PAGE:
Firework-Maker's Daughter (After Words)

by Philip Pullman

Other authorsS. Saelig Gallagher (Illustrator)
Paperback, 2006

Status

Available

Call number

PB Pul

Call number

PB Pul

Local notes

PB Pul

Barcode

1572

Publication

Scholastic (2006), 128 pages

Description

In a country far to the east, Chulak and his talking white elephant Hamlet help Lila seek the Royal Sulphur from the sacred volcano so that she can become a master maker of fireworks like her father.

Awards

Language

Original language

English

Original publication date

1995 (text)
1999 (illustrations)

Physical description

128 p.; 7.62 inches

User reviews

LibraryThing member avcr
Lila is the daughter of firework-maker Lalchand. Her Mother died when she was little and Lalchand teaches her to make the fireworks. But just when she really wants to move forward with the vocation, her Father insists that she is just a girl and needs to find a husband. Here is the typical story of
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insurgent female equality rearing its ugly head against standard paternal constructs. Humorously told, Lila has after all the three gifts, which are talent, courage, and luck. One can only gain wisdom through suffering and risk, and Lila sparkles in the end.
If You Liked This, Try: Clockwork by Philip Pullman, Count Karlstein by Philip Pullman, The Ruby in the Smoke by Philip Pullman, The Broken Bridge by Philip Pullman, The Tin Princess by Philip Pullman.
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LibraryThing member Lidbud
Lila is a young girl who lives in an unspecified Asian country "a thousand miles ago." She yearns to be a firework maker like her father, but he does not want her to follow in his footsteps and insists that she must find a husband when she is older. Annoyed, Lila sets off on a quest to a mountain
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grotto to face a Fire fiend. Along the way, she meets some fairly useless pirates, battles a tiger and learns all about courage. Nice story, probably suitable for children aged about 8.
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LibraryThing member cars27
I really enjoyed this book because Lila had a very big adventure,I stated likeing this book when we did it for English comprehension at school.
LibraryThing member mark_14
I really disliked The Firework-Maker's Daughter by Philip Pullman. In fact, I hated it! The book talked about false things and had a bad story overall.I do not recommend this book to any one. It is one of the worst books I have ever read!
LibraryThing member nmhale
Pullman is best known for his epic fantasy the Dark Materials trilogy and other young adult novels, but he has also written books that can be read with a younger audience, and I find that I like these stories just as much as his more ambitious work. In this novella, a fireworker maker raises his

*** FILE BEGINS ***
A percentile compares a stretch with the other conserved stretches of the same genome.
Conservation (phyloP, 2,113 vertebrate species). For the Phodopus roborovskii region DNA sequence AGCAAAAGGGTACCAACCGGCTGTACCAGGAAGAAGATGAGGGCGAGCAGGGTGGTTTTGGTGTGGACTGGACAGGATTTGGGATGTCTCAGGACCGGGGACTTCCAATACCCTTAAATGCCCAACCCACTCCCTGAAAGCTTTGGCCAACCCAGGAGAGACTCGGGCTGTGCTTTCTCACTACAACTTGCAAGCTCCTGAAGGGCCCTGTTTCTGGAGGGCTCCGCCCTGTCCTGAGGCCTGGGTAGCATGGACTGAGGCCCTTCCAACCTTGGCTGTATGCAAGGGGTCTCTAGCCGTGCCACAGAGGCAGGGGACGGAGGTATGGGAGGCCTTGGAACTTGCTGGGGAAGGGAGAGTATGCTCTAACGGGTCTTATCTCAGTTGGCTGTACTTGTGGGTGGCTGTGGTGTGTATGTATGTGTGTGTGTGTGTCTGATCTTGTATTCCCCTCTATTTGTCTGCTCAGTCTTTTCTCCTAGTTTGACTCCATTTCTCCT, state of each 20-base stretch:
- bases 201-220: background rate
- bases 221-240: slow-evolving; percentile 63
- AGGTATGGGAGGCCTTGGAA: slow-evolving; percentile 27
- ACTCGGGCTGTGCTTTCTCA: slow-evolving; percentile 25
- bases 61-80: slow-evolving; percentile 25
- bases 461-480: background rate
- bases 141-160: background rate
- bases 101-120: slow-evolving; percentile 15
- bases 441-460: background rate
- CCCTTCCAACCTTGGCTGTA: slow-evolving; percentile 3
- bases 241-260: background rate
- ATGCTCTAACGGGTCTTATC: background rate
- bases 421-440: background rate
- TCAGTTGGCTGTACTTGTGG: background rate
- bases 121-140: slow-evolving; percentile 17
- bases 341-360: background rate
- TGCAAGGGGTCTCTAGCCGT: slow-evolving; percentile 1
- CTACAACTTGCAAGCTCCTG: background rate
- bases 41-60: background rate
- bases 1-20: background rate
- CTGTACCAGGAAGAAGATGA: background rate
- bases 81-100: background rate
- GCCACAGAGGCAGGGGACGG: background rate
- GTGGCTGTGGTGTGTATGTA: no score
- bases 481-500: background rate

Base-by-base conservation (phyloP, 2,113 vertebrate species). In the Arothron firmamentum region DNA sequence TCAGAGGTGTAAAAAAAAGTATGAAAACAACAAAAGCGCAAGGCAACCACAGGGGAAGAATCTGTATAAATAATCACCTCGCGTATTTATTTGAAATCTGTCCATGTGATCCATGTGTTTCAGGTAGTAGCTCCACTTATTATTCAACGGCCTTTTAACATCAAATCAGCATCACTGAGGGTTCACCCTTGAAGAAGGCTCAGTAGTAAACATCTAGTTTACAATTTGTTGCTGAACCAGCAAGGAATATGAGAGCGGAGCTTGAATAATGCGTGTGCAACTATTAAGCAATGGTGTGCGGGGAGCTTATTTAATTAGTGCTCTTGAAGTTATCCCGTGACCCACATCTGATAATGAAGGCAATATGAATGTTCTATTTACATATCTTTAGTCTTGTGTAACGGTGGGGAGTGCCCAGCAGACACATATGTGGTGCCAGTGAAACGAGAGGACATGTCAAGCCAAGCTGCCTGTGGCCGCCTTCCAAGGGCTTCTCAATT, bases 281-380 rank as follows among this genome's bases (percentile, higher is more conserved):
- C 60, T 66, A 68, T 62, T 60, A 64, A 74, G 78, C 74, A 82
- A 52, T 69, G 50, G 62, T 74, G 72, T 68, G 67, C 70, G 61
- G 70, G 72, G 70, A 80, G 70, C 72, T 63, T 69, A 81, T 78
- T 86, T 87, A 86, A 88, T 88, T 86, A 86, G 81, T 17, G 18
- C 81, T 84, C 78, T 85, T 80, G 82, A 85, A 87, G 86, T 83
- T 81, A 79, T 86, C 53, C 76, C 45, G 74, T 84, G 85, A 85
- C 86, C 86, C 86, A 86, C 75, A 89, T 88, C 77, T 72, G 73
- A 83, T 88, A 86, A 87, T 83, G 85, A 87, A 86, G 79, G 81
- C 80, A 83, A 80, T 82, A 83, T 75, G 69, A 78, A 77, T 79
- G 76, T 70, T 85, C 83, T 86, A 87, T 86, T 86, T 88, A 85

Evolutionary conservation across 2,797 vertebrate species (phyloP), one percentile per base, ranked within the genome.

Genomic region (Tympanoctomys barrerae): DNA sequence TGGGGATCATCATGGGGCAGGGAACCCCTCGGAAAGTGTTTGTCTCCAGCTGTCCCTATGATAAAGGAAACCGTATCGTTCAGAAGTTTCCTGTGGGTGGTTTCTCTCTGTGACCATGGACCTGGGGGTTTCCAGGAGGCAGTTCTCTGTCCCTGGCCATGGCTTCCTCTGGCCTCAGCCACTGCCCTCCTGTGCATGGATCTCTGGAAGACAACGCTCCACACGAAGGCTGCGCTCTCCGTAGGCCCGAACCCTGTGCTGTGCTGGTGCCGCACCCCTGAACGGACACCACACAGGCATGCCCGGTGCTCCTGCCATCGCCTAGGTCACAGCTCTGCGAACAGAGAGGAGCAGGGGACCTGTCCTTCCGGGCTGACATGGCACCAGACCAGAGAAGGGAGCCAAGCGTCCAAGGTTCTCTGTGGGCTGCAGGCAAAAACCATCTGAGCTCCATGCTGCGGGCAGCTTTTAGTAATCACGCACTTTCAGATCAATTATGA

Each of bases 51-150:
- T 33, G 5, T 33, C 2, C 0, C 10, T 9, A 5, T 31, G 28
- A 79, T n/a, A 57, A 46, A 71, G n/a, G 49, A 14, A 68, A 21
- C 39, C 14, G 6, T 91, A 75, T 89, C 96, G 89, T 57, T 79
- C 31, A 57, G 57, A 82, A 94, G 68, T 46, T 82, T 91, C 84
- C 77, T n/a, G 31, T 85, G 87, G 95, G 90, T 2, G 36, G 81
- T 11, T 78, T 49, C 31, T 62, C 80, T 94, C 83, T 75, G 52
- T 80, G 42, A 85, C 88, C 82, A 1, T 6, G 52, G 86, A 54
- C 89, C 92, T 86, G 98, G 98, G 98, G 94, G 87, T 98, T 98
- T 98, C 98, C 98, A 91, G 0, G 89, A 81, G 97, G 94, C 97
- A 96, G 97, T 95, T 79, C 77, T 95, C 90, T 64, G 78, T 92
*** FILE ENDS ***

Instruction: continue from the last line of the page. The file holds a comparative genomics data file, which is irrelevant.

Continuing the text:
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daughter on his own after his wife passes away. He trains her in his art, and when she is older she tells him that she wishes to learn the final secrets that will make her a fireworks master as well. Her father is dismayed, and tells her that no girl should take up that trade, but should marry instead.
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LibraryThing member Evalangui
I liked this one but it was not that clever, if you see what I mean. The descriptions are good but the story is fairytalishly formulaic and it does not manage to go beyond that.
LibraryThing member Salsabrarian
Lila has helped her father Lalchand create fireworks almost all her life and she wants to be a proper fireworks maker. But when Lalchand won’t reveal the secret to becoming a fireworks maker, she runs off to meet the fire-fiend of Mount Merapc to get the secret. She is forced to return home when
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she learns Lalchand has been arrested on suspicion of helping the king’s white elephant escape. The only way he can escape punishment by death is if they have the winning fireworks display at the fireworks contest. Good strong female story. Made me think of “My Father’s Dragon.”
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LibraryThing member quondame
This one gets a whole star extra because of the illustrations by S. Saelig Gallagher. If the 3 non-southeast Asian characters hadn't appeared as big nosed closeset-eyed as the rest of the men than I'd feel guilty at the my delight in the illustrations. They are full of a whimsical joy which, alas,
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is not intrinsic to the text, which isn't bad but tries too hard.
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Pages

128

Rating

(95 ratings; 3.4)
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